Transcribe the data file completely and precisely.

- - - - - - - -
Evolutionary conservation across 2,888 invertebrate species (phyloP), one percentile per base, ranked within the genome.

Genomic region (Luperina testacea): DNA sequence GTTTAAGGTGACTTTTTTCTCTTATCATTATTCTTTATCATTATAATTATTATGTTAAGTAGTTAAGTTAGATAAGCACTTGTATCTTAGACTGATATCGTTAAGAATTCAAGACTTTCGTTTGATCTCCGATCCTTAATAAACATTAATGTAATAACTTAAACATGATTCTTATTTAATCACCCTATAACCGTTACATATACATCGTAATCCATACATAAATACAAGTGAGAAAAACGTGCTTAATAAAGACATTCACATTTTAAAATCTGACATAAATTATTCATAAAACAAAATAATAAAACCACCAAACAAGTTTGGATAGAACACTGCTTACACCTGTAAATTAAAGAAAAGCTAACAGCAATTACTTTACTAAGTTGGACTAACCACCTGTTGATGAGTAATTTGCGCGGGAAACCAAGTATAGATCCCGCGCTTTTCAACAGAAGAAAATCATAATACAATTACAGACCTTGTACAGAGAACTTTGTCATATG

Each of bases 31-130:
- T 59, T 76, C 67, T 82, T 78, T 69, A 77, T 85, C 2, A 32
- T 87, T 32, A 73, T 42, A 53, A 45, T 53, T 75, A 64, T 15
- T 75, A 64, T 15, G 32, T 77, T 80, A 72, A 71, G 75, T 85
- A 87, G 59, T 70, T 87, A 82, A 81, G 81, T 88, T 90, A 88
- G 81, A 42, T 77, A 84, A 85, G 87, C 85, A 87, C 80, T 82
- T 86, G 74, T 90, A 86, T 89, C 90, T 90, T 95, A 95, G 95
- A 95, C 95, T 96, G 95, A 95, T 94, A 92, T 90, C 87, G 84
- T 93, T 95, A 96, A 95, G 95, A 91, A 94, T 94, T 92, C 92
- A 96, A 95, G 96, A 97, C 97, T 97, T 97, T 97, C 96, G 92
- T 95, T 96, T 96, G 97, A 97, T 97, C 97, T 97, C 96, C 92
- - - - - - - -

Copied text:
Evolutionary conservation across 2,888 invertebrate species (phyloP), one percentile per base, ranked within the genome.

Genomic region (Luperina testacea): DNA sequence GTTTAAGGTGACTTTTTTCTCTTATCATTATTCTTTATCATTATAATTATTATGTTAAGTAGTTAAGTTAGATAAGCACTTGTATCTTAGACTGATATCGTTAAGAATTCAAGACTTTCGTTTGATCTCCGATCCTTAATAAACATTAATGTAATAACTTAAACATGATTCTTATTTAATCACCCTATAACCGTTACATATACATCGTAATCCATACATAAATACAAGTGAGAAAAACGTGCTTAATAAAGACATTCACATTTTAAAATCTGACATAAATTATTCATAAAACAAAATAATAAAACCACCAAACAAGTTTGGATAGAACACTGCTTACACCTGTAAATTAAAGAAAAGCTAACAGCAATTACTTTACTAAGTTGGACTAACCACCTGTTGATGAGTAATTTGCGCGGGAAACCAAGTATAGATCCCGCGCTTTTCAACAGAAGAAAATCATAATACAATTACAGACCTTGTACAGAGAACTTTGTCATATG

Each of bases 31-130:
- T 59, T 76, C 67, T 82, T 78, T 69, A 77, T 85, C 2, A 32
- T 87, T 32, A 73, T 42, A 53, A 45, T 53, T 75, A 64, T 15
- T 75, A 64, T 15, G 32, T 77, T 80, A 72, A 71, G 75, T 85
- A 87, G 59, T 70, T 87, A 82, A 81, G 81, T 88, T 90, A 88
- G 81, A 42, T 77, A 84, A 85, G 87, C 85, A 87, C 80, T 82
- T 86, G 74, T 90, A 86, T 89, C 90, T 90, T 95, A 95, G 95
- A 95, C 95, T 96, G 95, A 95, T 94, A 92, T 90, C 87, G 84
- T 93, T 95, A 96, A 95, G 95, A 91, A 94, T 94, T 92, C 92
- A 96, A 95, G 96, A 97, C 97, T 97, T 97, T 97, C 96, G 92
- T 95, T 96, T 96, G 97, A 97, T 97, C 97, T 97, C 96, C 92